May Serve as Marker for Axonal Loss, Disease Progression
May 31, 2002
It appears that anti-NF-L antibodies are elevated in progressive multiple sclerosis (MS) and may serve as a marker for axonal loss and disease progression, researchers reported.
Using immunoassay, the investigators measured IgG to NF-L, tubulin and NF-H in matched CSF and serum samples from patients with relapsing-remitting MS (RRMS; n9), primary progressive MS (PPMS; n) and secondary progressive MS (SPMS; n). Patients with other inflammatory (n!) and noninflammatory (n@) neurologic diseases and healthy controls (n) also were assessed.
Immunocytochemistry was performed to assess antibody binding to human brain sections, while isoelectric focusing with immunoblotting was performed to assess oligoclonal anti-NF-L production.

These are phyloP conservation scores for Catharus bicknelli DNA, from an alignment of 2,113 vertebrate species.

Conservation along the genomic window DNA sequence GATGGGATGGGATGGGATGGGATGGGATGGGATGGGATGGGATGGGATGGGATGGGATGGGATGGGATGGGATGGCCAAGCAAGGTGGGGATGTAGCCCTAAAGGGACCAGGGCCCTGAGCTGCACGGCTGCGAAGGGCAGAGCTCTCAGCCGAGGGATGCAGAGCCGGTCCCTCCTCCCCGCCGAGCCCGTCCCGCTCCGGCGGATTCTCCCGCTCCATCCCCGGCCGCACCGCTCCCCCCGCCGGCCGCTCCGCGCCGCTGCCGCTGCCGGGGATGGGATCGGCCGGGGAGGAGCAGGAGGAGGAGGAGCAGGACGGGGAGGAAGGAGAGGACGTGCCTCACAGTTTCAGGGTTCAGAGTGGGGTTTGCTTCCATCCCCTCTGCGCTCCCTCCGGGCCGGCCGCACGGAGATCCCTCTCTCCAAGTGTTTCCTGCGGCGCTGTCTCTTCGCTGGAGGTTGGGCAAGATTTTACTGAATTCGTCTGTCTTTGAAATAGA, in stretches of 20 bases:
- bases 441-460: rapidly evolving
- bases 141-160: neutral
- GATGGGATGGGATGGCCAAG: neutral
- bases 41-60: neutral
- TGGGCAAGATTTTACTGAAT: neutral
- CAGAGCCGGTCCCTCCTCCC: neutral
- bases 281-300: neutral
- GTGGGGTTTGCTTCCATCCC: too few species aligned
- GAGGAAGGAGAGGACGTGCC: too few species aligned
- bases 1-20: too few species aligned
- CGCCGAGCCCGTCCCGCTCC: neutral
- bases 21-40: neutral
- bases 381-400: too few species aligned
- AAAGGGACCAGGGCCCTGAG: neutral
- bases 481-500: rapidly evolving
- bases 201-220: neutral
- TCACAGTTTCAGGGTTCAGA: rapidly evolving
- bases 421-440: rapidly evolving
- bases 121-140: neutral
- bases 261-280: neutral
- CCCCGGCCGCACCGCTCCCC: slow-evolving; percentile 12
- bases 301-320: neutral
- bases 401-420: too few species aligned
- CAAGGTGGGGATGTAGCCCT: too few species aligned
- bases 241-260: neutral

Intrathecal production of anti-NF-L antibodies was significantly elevated in patients with PPMS and SPMS. In contrast, there were no significant differences in CSF levels of antibodies to tubulin or NF-H between the groups.
Immunocytochemistry demonstrated binding of CSF or serum antibodies to axonal or neuronal components in six of the seven RRMS patients, all of the PPMS patients and eight of 10 SPMS patients tested.
Isoelectric focusing demonstrated independent CSF oligoclonal bands reactive with NF-L in six of 13 specimens tested.
Our finding that CSF antibodies to NF-L are elevated in progressive MS suggests that intrathecal production of this antibody may reflect ongoing axonal damage, the authors reported. The differences between the response to NF-L and both NF-H and tubulin as well as antibody binding to axonal or neuronal components suggest some antibody selectivity. It is also possible that these antibodies reactive with NF-L may play a potential pathogenic role in disease progression.
The study is published in the May 14 issue of Neurology.
© FWI 2002